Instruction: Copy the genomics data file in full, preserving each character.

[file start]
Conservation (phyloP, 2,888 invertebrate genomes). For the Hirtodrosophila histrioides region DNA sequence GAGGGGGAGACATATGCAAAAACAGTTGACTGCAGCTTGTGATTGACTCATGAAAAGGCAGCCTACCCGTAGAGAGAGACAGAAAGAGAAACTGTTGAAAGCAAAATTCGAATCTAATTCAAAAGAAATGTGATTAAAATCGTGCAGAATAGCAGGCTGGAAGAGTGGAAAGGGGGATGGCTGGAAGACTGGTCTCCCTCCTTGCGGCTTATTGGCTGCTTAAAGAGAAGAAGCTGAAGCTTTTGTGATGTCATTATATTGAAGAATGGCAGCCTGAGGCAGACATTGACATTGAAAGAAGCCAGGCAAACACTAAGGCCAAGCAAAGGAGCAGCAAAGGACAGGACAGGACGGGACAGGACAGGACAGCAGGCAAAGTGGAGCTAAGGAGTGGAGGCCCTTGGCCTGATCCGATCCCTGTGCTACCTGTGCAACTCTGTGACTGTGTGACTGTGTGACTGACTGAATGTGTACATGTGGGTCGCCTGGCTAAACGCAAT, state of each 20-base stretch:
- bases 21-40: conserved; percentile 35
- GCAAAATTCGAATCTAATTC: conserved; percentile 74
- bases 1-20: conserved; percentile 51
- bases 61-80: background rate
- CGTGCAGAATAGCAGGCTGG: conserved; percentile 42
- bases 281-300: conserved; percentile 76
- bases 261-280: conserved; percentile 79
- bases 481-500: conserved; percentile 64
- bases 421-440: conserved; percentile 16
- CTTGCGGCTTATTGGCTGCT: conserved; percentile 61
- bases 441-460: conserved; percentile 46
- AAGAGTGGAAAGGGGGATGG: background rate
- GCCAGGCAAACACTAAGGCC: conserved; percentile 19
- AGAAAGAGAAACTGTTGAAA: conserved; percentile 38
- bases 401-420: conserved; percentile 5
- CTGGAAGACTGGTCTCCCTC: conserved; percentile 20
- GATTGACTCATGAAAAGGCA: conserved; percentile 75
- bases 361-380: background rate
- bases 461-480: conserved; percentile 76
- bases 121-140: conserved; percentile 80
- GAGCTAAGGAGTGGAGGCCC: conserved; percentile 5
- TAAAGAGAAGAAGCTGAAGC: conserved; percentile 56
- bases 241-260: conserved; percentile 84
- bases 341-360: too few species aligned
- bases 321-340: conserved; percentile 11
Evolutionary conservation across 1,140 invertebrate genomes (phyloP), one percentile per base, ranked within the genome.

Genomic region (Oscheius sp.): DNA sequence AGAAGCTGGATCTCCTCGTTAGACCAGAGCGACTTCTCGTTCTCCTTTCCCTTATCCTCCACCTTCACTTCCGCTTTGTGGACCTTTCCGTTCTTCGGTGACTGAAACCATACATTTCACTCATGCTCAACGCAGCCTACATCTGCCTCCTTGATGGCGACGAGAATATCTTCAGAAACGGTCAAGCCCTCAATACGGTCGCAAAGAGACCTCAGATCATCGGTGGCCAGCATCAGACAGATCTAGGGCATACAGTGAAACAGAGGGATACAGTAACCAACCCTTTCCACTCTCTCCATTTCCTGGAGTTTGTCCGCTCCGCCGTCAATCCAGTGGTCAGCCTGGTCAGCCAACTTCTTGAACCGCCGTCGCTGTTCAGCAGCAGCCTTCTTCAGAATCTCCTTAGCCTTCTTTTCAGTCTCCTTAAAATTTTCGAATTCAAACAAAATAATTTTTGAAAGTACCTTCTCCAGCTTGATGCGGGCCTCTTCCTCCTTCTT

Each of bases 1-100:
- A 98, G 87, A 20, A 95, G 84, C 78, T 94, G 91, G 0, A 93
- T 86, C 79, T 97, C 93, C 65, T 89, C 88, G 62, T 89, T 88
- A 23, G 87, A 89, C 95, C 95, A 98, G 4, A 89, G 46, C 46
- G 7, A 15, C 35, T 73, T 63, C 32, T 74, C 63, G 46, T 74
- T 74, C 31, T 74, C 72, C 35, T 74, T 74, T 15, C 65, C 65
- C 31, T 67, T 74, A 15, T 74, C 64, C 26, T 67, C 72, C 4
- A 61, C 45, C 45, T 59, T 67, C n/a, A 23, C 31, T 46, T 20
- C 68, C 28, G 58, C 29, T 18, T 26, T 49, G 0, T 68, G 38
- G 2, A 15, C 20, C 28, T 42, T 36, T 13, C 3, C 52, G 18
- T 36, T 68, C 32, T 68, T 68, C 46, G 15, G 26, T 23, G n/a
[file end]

Conservation (phyloP, 2,888 invertebrate genomes). For the Hirtodrosophila histrioides region DNA sequence GAGGGGGAGACATATGCAAAAACAGTTGACTGCAGCTTGTGATTGACTCATGAAAAGGCAGCCTACCCGTAGAGAGAGACAGAAAGAGAAACTGTTGAAAGCAAAATTCGAATCTAATTCAAAAGAAATGTGATTAAAATCGTGCAGAATAGCAGGCTGGAAGAGTGGAAAGGGGGATGGCTGGAAGACTGGTCTCCCTCCTTGCGGCTTATTGGCTGCTTAAAGAGAAGAAGCTGAAGCTTTTGTGATGTCATTATATTGAAGAATGGCAGCCTGAGGCAGACATTGACATTGAAAGAAGCCAGGCAAACACTAAGGCCAAGCAAAGGAGCAGCAAAGGACAGGACAGGACGGGACAGGACAGGACAGCAGGCAAAGTGGAGCTAAGGAGTGGAGGCCCTTGGCCTGATCCGATCCCTGTGCTACCTGTGCAACTCTGTGACTGTGTGACTGTGTGACTGACTGAATGTGTACATGTGGGTCGCCTGGCTAAACGCAAT, state of each 20-base stretch:
- bases 21-40: conserved; percentile 35
- GCAAAATTCGAATCTAATTC: conserved; percentile 74
- bases 1-20: conserved; percentile 51
- bases 61-80: background rate
- CGTGCAGAATAGCAGGCTGG: conserved; percentile 42
- bases 281-300: conserved; percentile 76
- bases 261-280: conserved; percentile 79
- bases 481-500: conserved; percentile 64
- bases 421-440: conserved; percentile 16
- CTTGCGGCTTATTGGCTGCT: conserved; percentile 61
- bases 441-460: conserved; percentile 46
- AAGAGTGGAAAGGGGGATGG: background rate
- GCCAGGCAAACACTAAGGCC: conserved; percentile 19
- AGAAAGAGAAACTGTTGAAA: conserved; percentile 38
- bases 401-420: conserved; percentile 5
- CTGGAAGACTGGTCTCCCTC: conserved; percentile 20
- GATTGACTCATGAAAAGGCA: conserved; percentile 75
- bases 361-380: background rate
- bases 461-480: conserved; percentile 76
- bases 121-140: conserved; percentile 80
- GAGCTAAGGAGTGGAGGCCC: conserved; percentile 5
- TAAAGAGAAGAAGCTGAAGC: conserved; percentile 56
- bases 241-260: conserved; percentile 84
- bases 341-360: too few species aligned
- bases 321-340: conserved; percentile 11
Evolutionary conservation across 1,140 invertebrate genomes (phyloP), one percentile per base, ranked within the genome.

Genomic region (Oscheius sp.): DNA sequence AGAAGCTGGATCTCCTCGTTAGACCAGAGCGACTTCTCGTTCTCCTTTCCCTTATCCTCCACCTTCACTTCCGCTTTGTGGACCTTTCCGTTCTTCGGTGACTGAAACCATACATTTCACTCATGCTCAACGCAGCCTACATCTGCCTCCTTGATGGCGACGAGAATATCTTCAGAAACGGTCAAGCCCTCAATACGGTCGCAAAGAGACCTCAGATCATCGGTGGCCAGCATCAGACAGATCTAGGGCATACAGTGAAACAGAGGGATACAGTAACCAACCCTTTCCACTCTCTCCATTTCCTGGAGTTTGTCCGCTCCGCCGTCAATCCAGTGGTCAGCCTGGTCAGCCAACTTCTTGAACCGCCGTCGCTGTTCAGCAGCAGCCTTCTTCAGAATCTCCTTAGCCTTCTTTTCAGTCTCCTTAAAATTTTCGAATTCAAACAAAATAATTTTTGAAAGTACCTTCTCCAGCTTGATGCGGGCCTCTTCCTCCTTCTT

Each of bases 1-100:
- A 98, G 87, A 20, A 95, G 84, C 78, T 94, G 91, G 0, A 93
- T 86, C 79, T 97, C 93, C 65, T 89, C 88, G 62, T 89, T 88
- A 23, G 87, A 89, C 95, C 95, A 98, G 4, A 89, G 46, C 46
- G 7, A 15, C 35, T 73, T 63, C 32, T 74, C 63, G 46, T 74
- T 74, C 31, T 74, C 72, C 35, T 74, T 74, T 15, C 65, C 65
- C 31, T 67, T 74, A 15, T 74, C 64, C 26, T 67, C 72, C 4
- A 61, C 45, C 45, T 59, T 67, C n/a, A 23, C 31, T 46, T 20
- C 68, C 28, G 58, C 29, T 18, T 26, T 49, G 0, T 68, G 38
- G 2, A 15, C 20, C 28, T 42, T 36, T 13, C 3, C 52, G 18
- T 36, T 68, C 32, T 68, T 68, C 46, G 15, G 26, T 23, G n/a